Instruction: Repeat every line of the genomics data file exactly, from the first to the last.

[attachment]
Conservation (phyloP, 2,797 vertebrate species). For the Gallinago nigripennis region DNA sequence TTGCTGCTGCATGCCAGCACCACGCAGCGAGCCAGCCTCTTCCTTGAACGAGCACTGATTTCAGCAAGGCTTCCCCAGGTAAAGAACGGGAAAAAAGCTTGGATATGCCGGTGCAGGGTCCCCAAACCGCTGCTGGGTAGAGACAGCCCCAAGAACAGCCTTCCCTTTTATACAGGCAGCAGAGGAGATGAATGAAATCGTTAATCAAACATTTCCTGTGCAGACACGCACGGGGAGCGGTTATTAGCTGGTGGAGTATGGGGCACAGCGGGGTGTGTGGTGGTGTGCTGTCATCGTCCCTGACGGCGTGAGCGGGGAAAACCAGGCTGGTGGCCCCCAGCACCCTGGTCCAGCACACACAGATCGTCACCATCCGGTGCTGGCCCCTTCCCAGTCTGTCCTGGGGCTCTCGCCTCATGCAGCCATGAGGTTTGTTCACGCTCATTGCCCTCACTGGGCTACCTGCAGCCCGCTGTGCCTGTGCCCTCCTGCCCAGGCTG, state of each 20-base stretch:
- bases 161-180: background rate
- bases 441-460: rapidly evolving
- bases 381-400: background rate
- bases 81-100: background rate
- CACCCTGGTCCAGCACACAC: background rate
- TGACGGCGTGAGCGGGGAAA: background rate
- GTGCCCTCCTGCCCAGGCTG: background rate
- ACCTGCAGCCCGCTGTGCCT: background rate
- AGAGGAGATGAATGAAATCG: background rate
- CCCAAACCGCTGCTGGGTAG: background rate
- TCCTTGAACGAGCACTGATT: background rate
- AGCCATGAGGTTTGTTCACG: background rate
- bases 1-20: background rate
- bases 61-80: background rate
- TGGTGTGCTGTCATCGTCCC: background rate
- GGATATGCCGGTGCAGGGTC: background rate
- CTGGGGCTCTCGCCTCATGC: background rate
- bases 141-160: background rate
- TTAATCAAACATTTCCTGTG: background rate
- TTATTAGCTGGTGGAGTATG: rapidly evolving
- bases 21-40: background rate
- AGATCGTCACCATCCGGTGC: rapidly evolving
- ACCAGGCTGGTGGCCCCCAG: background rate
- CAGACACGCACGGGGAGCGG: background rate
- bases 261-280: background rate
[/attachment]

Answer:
Conservation (phyloP, 2,797 vertebrate species). For the Gallinago nigripennis region DNA sequence TTGCTGCTGCATGCCAGCACCACGCAGCGAGCCAGCCTCTTCCTTGAACGAGCACTGATTTCAGCAAGGCTTCCCCAGGTAAAGAACGGGAAAAAAGCTTGGATATGCCGGTGCAGGGTCCCCAAACCGCTGCTGGGTAGAGACAGCCCCAAGAACAGCCTTCCCTTTTATACAGGCAGCAGAGGAGATGAATGAAATCGTTAATCAAACATTTCCTGTGCAGACACGCACGGGGAGCGGTTATTAGCTGGTGGAGTATGGGGCACAGCGGGGTGTGTGGTGGTGTGCTGTCATCGTCCCTGACGGCGTGAGCGGGGAAAACCAGGCTGGTGGCCCCCAGCACCCTGGTCCAGCACACACAGATCGTCACCATCCGGTGCTGGCCCCTTCCCAGTCTGTCCTGGGGCTCTCGCCTCATGCAGCCATGAGGTTTGTTCACGCTCATTGCCCTCACTGGGCTACCTGCAGCCCGCTGTGCCTGTGCCCTCCTGCCCAGGCTG, state of each 20-base stretch:
- bases 161-180: background rate
- bases 441-460: rapidly evolving
- bases 381-400: background rate
- bases 81-100: background rate
- CACCCTGGTCCAGCACACAC: background rate
- TGACGGCGTGAGCGGGGAAA: background rate
- GTGCCCTCCTGCCCAGGCTG: background rate
- ACCTGCAGCCCGCTGTGCCT: background rate
- AGAGGAGATGAATGAAATCG: background rate
- CCCAAACCGCTGCTGGGTAG: background rate
- TCCTTGAACGAGCACTGATT: background rate
- AGCCATGAGGTTTGTTCACG: background rate
- bases 1-20: background rate
- bases 61-80: background rate
- TGGTGTGCTGTCATCGTCCC: background rate
- GGATATGCCGGTGCAGGGTC: background rate
- CTGGGGCTCTCGCCTCATGC: background rate
- bases 141-160: background rate
- TTAATCAAACATTTCCTGTG: background rate
- TTATTAGCTGGTGGAGTATG: rapidly evolving
- bases 21-40: background rate
- AGATCGTCACCATCCGGTGC: rapidly evolving
- ACCAGGCTGGTGGCCCCCAG: background rate
- CAGACACGCACGGGGAGCGG: background rate
- bases 261-280: background rate